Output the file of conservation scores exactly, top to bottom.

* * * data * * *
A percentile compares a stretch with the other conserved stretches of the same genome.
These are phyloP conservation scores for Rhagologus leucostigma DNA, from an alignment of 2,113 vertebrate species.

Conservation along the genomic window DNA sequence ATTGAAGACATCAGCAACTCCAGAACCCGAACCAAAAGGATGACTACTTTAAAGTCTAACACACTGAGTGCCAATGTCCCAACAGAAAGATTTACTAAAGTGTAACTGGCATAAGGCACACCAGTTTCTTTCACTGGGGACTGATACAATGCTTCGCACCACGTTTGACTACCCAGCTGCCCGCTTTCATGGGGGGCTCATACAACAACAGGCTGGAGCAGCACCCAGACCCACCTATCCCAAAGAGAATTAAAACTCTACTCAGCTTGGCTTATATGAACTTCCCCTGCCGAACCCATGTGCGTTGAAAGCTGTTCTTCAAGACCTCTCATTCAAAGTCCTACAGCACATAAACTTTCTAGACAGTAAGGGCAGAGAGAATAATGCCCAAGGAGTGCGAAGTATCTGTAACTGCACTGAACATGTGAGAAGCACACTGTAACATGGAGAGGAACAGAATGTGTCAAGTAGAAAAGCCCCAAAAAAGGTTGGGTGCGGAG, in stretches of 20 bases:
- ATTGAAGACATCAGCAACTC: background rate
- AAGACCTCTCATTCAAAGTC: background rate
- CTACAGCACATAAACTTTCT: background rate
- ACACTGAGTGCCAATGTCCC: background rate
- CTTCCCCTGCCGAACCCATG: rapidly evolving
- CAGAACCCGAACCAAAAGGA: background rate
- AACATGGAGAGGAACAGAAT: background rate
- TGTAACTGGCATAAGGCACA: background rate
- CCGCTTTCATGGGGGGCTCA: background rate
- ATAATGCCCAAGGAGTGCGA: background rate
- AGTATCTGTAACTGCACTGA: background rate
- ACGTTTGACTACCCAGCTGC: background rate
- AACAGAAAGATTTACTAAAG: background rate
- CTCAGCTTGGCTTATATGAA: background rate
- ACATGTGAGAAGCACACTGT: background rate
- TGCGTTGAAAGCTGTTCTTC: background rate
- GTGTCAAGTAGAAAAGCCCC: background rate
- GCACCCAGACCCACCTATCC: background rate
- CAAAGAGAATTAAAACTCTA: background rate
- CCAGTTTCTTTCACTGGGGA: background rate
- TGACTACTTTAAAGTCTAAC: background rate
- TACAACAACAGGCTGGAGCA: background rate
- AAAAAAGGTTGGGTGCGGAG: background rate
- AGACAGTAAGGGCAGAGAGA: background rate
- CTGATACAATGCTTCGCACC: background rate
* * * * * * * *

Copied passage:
A percentile compares a stretch with the other conserved stretches of the same genome.
These are phyloP conservation scores for Rhagologus leucostigma DNA, from an alignment of 2,113 vertebrate species.

Conservation along the genomic window DNA sequence ATTGAAGACATCAGCAACTCCAGAACCCGAACCAAAAGGATGACTACTTTAAAGTCTAACACACTGAGTGCCAATGTCCCAACAGAAAGATTTACTAAAGTGTAACTGGCATAAGGCACACCAGTTTCTTTCACTGGGGACTGATACAATGCTTCGCACCACGTTTGACTACCCAGCTGCCCGCTTTCATGGGGGGCTCATACAACAACAGGCTGGAGCAGCACCCAGACCCACCTATCCCAAAGAGAATTAAAACTCTACTCAGCTTGGCTTATATGAACTTCCCCTGCCGAACCCATGTGCGTTGAAAGCTGTTCTTCAAGACCTCTCATTCAAAGTCCTACAGCACATAAACTTTCTAGACAGTAAGGGCAGAGAGAATAATGCCCAAGGAGTGCGAAGTATCTGTAACTGCACTGAACATGTGAGAAGCACACTGTAACATGGAGAGGAACAGAATGTGTCAAGTAGAAAAGCCCCAAAAAAGGTTGGGTGCGGAG, in stretches of 20 bases:
- ATTGAAGACATCAGCAACTC: background rate
- AAGACCTCTCATTCAAAGTC: background rate
- CTACAGCACATAAACTTTCT: background rate
- ACACTGAGTGCCAATGTCCC: background rate
- CTTCCCCTGCCGAACCCATG: rapidly evolving
- CAGAACCCGAACCAAAAGGA: background rate
- AACATGGAGAGGAACAGAAT: background rate
- TGTAACTGGCATAAGGCACA: background rate
- CCGCTTTCATGGGGGGCTCA: background rate
- ATAATGCCCAAGGAGTGCGA: background rate
- AGTATCTGTAACTGCACTGA: background rate
- ACGTTTGACTACCCAGCTGC: background rate
- AACAGAAAGATTTACTAAAG: background rate
- CTCAGCTTGGCTTATATGAA: background rate
- ACATGTGAGAAGCACACTGT: background rate
- TGCGTTGAAAGCTGTTCTTC: background rate
- GTGTCAAGTAGAAAAGCCCC: background rate
- GCACCCAGACCCACCTATCC: background rate
- CAAAGAGAATTAAAACTCTA: background rate
- CCAGTTTCTTTCACTGGGGA: background rate
- TGACTACTTTAAAGTCTAAC: background rate
- TACAACAACAGGCTGGAGCA: background rate
- AAAAAAGGTTGGGTGCGGAG: background rate
- AGACAGTAAGGGCAGAGAGA: background rate
- CTGATACAATGCTTCGCACC: background rate